Last October, when the stock market was a lot higher than it was now, and Google (GOOG) was on the launching pad for its liftoff into outer space, I wrote a piece for MarketWatch and the Wall Street Journal that was headlined something like, “Not all tech stocks are really tech stocks.”
Google, for example, I said was really a media company. To recap, including quotes from Fred Hickey, of the High-Tech Strategist newsletter and tech bon vivant Andy Kessler:
Google, regardless of how the company bills itself, is trickier and is really more like a hybrid between technology and media. It has fat margins and spends 12% of sales on research. But “it gets 99% of its revenue from advertisers,” Hickey says. And while Google has almost as many engineers as sales people, he adds, it really just “develops software to drive their advertising business.” Kessler adds that Google will become a full-fledged media company, based on his view of the world, as its price-earnings multiple contracts. “The contraction in Google’s P/E that has already happened is a sign that the Street is worried about something: A transition, a change or perhaps a fear that they are more of a media company growing share, versus being a tech company creating a market.”
Within weeks, Google’s stock, then about $622, zoomed to around $750 before gravity took hold. Its forward P/E, which popped up briefly, has now slipped to its lowest level ever.
But the point remains: Google, like many companies labeled as tech for the sake of headlines, isn’t really tech in the pure sense. That’s underscored with Google’s decline in response to data that shows a drop in the number of web surfers who are clicking on ads, which is Google’s bread-and-butter.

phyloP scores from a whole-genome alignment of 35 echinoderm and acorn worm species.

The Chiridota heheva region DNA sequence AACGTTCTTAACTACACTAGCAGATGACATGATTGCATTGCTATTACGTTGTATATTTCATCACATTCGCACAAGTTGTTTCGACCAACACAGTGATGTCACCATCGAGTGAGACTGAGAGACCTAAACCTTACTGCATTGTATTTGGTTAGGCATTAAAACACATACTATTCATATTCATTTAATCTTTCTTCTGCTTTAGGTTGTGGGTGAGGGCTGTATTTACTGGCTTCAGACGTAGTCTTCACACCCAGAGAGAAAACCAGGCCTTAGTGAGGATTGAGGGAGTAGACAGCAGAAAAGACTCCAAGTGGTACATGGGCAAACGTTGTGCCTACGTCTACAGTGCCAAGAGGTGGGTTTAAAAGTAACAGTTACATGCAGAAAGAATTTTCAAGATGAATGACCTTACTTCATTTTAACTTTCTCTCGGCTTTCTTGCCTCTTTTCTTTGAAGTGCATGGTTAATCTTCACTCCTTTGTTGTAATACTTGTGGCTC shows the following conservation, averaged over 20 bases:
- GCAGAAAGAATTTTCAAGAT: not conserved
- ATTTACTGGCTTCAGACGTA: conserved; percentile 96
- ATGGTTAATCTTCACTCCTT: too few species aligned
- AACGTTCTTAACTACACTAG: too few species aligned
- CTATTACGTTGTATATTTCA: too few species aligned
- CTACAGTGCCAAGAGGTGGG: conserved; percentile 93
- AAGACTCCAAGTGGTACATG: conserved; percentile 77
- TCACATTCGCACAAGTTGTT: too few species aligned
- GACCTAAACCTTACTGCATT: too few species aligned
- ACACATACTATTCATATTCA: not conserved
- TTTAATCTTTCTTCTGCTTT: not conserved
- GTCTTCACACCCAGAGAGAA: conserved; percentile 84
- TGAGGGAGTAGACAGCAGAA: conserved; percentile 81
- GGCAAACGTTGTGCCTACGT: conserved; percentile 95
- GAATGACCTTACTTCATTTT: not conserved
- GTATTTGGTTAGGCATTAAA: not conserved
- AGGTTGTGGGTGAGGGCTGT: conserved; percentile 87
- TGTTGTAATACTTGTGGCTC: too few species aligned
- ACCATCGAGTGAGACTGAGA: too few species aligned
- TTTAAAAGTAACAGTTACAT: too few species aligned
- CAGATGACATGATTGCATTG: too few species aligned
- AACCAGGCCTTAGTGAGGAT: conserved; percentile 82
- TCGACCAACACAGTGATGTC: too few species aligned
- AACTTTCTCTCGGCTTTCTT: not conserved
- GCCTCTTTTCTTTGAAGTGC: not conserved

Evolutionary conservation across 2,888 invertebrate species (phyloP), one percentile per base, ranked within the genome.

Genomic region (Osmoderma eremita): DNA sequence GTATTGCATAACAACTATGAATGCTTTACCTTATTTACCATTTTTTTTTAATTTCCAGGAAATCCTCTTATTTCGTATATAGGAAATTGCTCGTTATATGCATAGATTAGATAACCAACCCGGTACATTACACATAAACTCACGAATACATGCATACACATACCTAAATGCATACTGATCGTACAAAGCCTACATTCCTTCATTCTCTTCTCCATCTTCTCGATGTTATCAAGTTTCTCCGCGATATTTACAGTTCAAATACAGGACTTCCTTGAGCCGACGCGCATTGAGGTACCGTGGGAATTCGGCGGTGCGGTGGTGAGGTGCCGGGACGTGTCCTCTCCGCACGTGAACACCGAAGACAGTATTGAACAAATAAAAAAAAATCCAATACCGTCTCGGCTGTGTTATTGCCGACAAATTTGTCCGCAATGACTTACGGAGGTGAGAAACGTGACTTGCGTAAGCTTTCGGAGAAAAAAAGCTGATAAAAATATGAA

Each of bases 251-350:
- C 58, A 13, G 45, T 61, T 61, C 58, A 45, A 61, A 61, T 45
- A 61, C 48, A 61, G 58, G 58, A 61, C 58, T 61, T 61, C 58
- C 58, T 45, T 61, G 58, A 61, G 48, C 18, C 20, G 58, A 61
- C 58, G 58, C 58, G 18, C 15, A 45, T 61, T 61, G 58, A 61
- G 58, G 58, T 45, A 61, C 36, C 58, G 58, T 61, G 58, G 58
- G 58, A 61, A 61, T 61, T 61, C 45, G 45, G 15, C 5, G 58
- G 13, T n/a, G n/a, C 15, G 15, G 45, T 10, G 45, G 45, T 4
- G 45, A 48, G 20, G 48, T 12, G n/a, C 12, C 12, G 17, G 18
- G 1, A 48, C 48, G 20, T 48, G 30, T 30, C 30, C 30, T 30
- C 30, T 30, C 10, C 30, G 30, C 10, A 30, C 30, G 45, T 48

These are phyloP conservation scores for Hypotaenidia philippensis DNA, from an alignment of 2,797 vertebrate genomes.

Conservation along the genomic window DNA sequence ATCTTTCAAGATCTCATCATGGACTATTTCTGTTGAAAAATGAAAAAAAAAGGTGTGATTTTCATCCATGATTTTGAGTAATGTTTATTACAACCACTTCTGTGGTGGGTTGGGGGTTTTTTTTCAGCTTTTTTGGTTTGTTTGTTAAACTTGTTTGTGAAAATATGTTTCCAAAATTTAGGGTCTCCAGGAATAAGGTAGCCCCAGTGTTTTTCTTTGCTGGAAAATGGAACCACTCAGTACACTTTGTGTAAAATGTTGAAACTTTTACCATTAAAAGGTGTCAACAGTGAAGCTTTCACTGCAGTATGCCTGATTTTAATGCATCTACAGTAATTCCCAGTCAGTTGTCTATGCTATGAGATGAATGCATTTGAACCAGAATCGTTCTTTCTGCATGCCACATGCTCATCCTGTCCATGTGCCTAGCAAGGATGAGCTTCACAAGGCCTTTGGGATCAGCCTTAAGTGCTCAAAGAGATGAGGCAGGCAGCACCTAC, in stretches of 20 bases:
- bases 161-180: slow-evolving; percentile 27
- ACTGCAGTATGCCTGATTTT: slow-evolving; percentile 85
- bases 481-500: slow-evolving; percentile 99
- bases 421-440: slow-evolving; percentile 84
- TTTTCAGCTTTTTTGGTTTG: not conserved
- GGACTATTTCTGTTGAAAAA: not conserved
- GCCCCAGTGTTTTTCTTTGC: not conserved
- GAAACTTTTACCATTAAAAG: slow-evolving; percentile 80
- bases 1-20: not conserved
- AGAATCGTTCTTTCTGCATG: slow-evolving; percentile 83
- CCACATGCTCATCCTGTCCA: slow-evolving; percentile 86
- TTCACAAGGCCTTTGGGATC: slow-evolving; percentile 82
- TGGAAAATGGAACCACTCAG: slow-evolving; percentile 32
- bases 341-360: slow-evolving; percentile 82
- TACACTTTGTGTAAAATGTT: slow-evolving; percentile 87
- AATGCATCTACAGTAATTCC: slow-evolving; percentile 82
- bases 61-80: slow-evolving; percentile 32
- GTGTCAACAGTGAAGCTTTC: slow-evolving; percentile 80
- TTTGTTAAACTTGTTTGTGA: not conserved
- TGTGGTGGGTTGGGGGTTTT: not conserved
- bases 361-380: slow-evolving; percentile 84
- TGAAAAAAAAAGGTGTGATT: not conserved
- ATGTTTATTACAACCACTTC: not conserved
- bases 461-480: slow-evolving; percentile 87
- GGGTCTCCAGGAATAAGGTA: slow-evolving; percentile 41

I was going over this with my data-junkie pal and Andy Kessler wannabe, Paul Kedrosky, (just kidding, Paul and Andy), and Paul referred me back to something he wrote a week ago that showed that spending online by Countrywide Financial — had tumbled 50% in January. Countrywide had been among the top 10 online advertisers. Other financial companies, as you might guess, have also sliced back. Less advertising, by its nature, Paul suggests, equals fewer clicks.
If mortgages and the housing industry were the tail wagging this economy, online or off, the rest is history. And the history of media companies is that as goes advertising spending, no matter the source, so goes their financial performance and stock. On that score, even Google is vulnerable.
Speaking of which: Best trade of the year, so far: Short Google, go long Take-Two (TTWO). Tells you pretty much all you need to know about this market.